Crowd Fine Art Print
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Crowd Fine Art Print

  • 11x14 Signed by Photographer $400 $400 $0
  • 11x14 Matted & Signed by Photographer $460 $460 $0
  • 16x20 Signed by Photographer $600 $600 $0
  • 16x20 Matted & Signed by Photographer $700 $700 $0
SUBJECT:
Item Number:
  • LSH660121-06-01-FP
TOUR/SHOW:
  • Trips Festival
PHOTOGRAPHER:
DATE:
  • Jan 21, 1966

If someone claims to remember all the details from the Trips Festival, the seminal event that put San Francisco smack in the center of psychedelia, he probably wasn't there: no one actually tripping or stripping [of which there was a lot] could possibly have been lucid enough to keep track. From January 21-23, 1966, the open-minded from all over converged at Longshoremen's Hall on Beach Street for a continuous loop of sensory overload that was advertised, promoted and managed like one might push a county fair. Back in the days before euphemisms ruled the land, what you saw was what you got, and a trip was what you got at this festival. Stewart Brand took a good idea and ran with it, putting together an extended Ken Kesey Acid Test that featured the Psychedelic Symphony, the Grateful Dead, Big Brother & The Holding Company, the Hell's Angels, the Open Theatre and America Needs Indians [great idea, bad fit]. The Festival gave the word 'experience' a whole new meaning as music, readings, light shows, dancing, dress up, dress optional and fresh batches of whatever made you happy took over briefly in the Bay area. Bill Graham, who was just beginning to gain steam as a promoter, signed on as de facto organizer and almost lost his mind over the reigning chaos of the first 24 hours. The Trips Festival, however, proved to be Graham's 'initiation rite' into the emerging world of the dance concert which then became the rock concert, and extraordinary photographers like Gene Anthony captured the sights and conjured up the sounds with photographic portraits of this incredible 'good trip.'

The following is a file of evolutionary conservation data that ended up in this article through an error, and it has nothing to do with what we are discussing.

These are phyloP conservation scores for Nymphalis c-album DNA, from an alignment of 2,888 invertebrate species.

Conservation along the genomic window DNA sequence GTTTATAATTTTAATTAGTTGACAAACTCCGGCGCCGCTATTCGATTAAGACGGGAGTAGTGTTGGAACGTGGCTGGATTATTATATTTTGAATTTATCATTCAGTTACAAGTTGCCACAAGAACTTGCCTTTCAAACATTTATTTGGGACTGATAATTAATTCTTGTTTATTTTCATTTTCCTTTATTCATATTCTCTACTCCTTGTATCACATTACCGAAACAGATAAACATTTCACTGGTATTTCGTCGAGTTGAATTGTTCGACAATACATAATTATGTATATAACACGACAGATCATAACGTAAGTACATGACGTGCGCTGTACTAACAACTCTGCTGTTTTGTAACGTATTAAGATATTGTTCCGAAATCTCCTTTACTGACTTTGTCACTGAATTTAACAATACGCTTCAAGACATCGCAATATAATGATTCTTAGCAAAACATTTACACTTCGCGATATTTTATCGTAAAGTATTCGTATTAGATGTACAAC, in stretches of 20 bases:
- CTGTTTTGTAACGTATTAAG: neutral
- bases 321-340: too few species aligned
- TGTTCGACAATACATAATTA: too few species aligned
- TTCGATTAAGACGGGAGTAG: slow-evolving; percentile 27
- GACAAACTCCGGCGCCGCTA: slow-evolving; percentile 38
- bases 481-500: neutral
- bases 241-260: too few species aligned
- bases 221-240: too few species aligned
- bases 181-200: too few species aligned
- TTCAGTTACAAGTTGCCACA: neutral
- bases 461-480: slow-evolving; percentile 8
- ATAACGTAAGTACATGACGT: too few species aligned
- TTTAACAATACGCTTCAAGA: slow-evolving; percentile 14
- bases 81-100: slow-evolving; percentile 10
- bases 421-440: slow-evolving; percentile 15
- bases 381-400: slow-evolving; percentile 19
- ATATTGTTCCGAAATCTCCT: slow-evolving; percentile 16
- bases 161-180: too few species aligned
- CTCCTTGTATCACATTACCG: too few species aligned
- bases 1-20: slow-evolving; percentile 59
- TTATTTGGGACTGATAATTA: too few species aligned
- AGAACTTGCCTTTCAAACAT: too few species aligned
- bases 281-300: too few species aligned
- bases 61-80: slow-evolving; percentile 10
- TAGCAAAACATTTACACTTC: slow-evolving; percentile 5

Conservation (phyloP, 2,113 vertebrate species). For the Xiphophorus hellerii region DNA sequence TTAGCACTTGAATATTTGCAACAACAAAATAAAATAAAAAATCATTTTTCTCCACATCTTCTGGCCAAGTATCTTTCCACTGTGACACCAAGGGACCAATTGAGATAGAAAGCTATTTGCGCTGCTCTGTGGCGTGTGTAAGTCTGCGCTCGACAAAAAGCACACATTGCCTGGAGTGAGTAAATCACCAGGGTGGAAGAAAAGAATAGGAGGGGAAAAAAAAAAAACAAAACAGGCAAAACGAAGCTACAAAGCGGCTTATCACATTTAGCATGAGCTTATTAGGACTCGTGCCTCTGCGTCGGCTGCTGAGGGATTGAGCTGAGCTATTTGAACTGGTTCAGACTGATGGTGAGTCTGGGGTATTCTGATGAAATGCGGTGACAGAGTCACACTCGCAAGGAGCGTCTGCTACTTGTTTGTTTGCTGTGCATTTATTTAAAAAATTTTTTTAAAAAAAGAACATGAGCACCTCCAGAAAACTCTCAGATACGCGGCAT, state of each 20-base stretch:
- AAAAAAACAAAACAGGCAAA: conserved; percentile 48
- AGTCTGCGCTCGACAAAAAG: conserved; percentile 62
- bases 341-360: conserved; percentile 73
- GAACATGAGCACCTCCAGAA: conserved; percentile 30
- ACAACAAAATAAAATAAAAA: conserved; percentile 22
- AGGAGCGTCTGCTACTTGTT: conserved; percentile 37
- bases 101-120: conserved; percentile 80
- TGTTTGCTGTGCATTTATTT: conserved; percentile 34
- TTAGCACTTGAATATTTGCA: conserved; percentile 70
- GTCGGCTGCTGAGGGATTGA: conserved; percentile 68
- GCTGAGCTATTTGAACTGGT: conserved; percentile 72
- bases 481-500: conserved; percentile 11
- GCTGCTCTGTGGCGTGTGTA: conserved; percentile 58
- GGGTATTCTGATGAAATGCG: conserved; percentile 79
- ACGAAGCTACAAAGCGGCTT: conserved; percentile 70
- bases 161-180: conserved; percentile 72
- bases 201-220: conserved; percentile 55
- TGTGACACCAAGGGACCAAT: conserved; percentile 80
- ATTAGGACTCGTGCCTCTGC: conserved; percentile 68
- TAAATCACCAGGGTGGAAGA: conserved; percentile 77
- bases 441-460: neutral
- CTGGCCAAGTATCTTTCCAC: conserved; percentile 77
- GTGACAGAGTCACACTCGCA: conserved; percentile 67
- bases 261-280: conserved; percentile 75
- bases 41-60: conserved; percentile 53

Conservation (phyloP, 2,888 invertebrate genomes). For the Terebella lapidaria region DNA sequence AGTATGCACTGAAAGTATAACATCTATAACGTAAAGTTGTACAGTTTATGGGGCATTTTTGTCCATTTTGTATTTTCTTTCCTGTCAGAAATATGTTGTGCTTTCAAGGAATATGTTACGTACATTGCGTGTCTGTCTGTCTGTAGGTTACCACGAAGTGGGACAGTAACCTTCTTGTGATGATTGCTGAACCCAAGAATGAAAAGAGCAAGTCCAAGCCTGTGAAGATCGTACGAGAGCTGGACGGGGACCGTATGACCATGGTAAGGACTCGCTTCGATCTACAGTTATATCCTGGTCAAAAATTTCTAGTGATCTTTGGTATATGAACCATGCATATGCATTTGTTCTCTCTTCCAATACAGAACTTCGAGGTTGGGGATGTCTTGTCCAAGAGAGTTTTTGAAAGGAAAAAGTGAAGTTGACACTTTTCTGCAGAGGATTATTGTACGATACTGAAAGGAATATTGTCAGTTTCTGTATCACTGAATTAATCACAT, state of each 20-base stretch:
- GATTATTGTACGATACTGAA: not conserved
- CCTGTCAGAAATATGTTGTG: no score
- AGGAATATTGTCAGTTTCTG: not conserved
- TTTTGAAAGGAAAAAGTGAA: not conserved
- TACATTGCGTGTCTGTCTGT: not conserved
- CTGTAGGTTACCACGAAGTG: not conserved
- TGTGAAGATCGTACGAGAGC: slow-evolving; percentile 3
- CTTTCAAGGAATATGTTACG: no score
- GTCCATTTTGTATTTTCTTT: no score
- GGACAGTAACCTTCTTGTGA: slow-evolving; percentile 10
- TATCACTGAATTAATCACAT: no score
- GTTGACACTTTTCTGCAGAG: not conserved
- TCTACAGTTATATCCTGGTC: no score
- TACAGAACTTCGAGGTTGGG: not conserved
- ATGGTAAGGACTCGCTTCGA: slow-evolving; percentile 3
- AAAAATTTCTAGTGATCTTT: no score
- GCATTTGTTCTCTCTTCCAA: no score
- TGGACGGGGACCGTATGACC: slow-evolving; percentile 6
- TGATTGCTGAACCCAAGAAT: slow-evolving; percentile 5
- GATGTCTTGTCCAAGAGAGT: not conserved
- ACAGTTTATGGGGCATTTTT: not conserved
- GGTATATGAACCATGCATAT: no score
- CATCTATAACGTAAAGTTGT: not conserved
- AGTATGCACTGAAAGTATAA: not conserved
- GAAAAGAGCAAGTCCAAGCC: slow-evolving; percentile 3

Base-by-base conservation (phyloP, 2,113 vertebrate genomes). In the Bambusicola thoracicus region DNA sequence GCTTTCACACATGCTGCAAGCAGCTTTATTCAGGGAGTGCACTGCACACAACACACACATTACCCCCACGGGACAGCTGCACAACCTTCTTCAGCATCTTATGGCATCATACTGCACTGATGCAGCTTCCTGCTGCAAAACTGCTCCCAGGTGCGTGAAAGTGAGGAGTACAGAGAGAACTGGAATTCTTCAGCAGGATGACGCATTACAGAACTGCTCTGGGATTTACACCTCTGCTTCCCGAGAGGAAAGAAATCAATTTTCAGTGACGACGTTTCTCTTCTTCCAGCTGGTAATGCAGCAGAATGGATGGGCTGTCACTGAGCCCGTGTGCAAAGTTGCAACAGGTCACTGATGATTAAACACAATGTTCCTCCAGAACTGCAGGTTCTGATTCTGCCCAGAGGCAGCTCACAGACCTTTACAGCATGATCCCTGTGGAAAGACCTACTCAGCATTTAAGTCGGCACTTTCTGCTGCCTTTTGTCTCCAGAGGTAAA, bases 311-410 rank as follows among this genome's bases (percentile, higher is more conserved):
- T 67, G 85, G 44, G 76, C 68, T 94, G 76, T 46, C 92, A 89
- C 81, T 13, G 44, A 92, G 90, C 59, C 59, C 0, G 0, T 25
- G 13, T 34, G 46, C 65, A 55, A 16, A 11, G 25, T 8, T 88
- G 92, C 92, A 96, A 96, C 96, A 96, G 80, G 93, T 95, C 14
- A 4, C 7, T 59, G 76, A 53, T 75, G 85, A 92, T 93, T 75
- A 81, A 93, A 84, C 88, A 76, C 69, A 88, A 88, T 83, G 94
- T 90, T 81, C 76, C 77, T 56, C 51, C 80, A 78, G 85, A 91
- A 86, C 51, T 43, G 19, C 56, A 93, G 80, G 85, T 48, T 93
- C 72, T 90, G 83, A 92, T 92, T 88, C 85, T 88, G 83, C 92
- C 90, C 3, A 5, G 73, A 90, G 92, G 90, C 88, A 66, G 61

About Gene Anthony

Thousands of people flocked to the corner of Haight and Ashbury during the Summer of Love, but few saw the unfolding phenomenon as clearly as Gene Anthony did. From his apartment one block up the hill, he witnessed the extraordinary pilgrimage of young people from across the country as they trooped to San Francisco in search of answers, approval and love, and he captured the compelling vignettes through his telling lens. Anthony's photographic talent, subjects and well-deserved acclaim extend far beyond the psychedelic period, but his ability to capture a mood on a face or the essence of an era from a simple street sign was recognized and refined during that time. His photographs have, in turn, become the myriad faces of the Summer of Love.